In a recent paper published on arxiv, what was formerly a thought experiment has been realized (with minor tweaks) and, while some say this indicates there is no objective reality, I rather think it means something else.

There are various “interpretations” for quantum mechanics, that are all at odds with each other. Two are fairly well-known: the Copenhagen interpretation holds that, when a quantum state is observed it, and the corresponding wave function, “collapses” such that what was a superposition between two states with two probabilities (or probability amplitudes) more becomes a single, well-defined, measured state. The many worlds interpretation holds that when a quantum state is observed, the universe splits and both possible states continue to exist, but as separate universes that cannot interact.

Both interpretations, as well as a bunch of others, correspond to observable reality in as far as neither can be empirically disproven. Both have also inspired quite a bit of science fiction, though the latter has been an easier source of inspiration than the former.

The question of whether an observer is independent of the thing being locally observed, though, is crucial in both interpretations: both ask what happens if a quantum state is “observed”. Specifically, they don’t ask what happens “when a local observer becomes entangled with a quantum state”.

Wigner’s Friend experiment hints at this: imagine you have Schrödinger’s cat in a box, in a superposition of alive and dead, unobserved and unperturbed. The Friend goes ahead and observes the state of the cat, but doesn’t tell Wigner what the state is. From Wigner’s point of view, the cat not only remains in a state of a superposition between alive and dead, but the Cat-Friend system is in a superposition of “cat dead, friend saw it dead ; cat alive, friend saw it alive” until the Friend tells Wigner what the observation was.

In the Copenhagen interpretation, the question is when the cat’s superposition collapsed. In the many worlds interpretation, the question is how many worlds there are now, and when that happened.

However, in an interpretation in which the Friend, upon observing the cat, becomes entangled with it, their own wave function merging with the cat’s, rather than the cat’s wave function collapsing, the superposition observed by Wigner makes sense. Once Wigner observes the state of his Friend, the Friend telling him what they observed, the local wave functions again merge and Wigner becomes entangled with the Cat-Friend system.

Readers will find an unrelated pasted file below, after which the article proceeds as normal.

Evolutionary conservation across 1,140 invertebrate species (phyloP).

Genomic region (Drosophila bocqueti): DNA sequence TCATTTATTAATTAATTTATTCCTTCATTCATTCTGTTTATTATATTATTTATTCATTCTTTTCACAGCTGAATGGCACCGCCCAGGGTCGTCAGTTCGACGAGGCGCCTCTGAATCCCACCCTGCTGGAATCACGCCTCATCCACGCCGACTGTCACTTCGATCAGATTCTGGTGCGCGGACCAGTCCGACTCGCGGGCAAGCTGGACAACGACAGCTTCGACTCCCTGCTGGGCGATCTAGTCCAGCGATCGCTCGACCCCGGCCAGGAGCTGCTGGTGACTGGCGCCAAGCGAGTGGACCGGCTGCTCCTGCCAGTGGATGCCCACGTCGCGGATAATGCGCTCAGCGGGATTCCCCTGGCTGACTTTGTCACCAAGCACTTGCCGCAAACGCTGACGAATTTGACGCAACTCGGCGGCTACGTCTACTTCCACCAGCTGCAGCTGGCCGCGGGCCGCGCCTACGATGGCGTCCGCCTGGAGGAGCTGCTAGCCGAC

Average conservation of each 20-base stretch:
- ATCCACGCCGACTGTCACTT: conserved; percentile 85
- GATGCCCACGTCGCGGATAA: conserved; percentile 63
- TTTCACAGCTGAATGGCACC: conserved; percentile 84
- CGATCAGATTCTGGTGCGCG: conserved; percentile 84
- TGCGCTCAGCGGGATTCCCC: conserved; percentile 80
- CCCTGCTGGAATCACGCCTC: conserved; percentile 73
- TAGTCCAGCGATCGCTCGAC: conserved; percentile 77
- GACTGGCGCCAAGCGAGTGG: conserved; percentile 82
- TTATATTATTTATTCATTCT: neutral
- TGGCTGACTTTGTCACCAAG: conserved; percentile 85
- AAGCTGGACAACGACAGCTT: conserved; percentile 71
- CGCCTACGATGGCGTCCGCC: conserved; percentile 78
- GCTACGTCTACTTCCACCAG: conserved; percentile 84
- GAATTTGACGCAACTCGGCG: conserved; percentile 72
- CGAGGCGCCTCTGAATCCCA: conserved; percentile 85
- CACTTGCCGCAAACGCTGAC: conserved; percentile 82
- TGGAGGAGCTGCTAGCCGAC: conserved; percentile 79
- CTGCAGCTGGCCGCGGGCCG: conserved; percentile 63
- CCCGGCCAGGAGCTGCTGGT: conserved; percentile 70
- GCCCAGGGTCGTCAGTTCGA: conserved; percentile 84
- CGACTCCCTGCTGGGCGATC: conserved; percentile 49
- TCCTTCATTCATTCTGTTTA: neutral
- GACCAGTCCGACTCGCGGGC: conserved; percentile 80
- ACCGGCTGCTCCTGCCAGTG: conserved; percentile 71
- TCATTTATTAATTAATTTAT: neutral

This interpretation, which I don’t think is new, also works better with Heisenberg’s uncertainty principle and his observation that any system that is observed is influenced by the observer – i.e. there is no such thing as a passive observer if the observer is to observe anything.

In this interpretation, the whole universe is a single, multi-dimensional wave function in which various (particle) states are entangled, but some are not. The whole thing can be seen as a single wave function with probability amplitudes along every conceivable axis. The Cat system is an isolated part of this wave function and can be interacted with independently, but such interaction by the Friend system (which itself is an isolated part of the wave function) entangles the Friend part of the wave function with the Cat part of the wave function, changing the state of the universe to include the observation the Friend has now made. Nothing collapses, no new universes are created, but if we were to write out the universe in Dirac notation, the part of the universe that designates the Cat-Friend system would now be in a state in which the Friend observing the Cat as being alive while it is, in fact, dead, (or vice versa) can no longer occur: friend-observation and cat-state are now dependent on each other. The factual part of this state has not reached Wigner yet, so Wigner’s part of the function is unaffected until the information reaches him, when Wigner becomes entangled with the Cat-Friend system creating a Cat-Friend-Wigner cluster within the universe.

The experiment by Proietti et al. actually raises the question not just of observer independence, but also of free choice and locality. Locality really isn’t at issue, I think, and free will is better left to philosophers, but the existence of an independent observer has always been in doubt.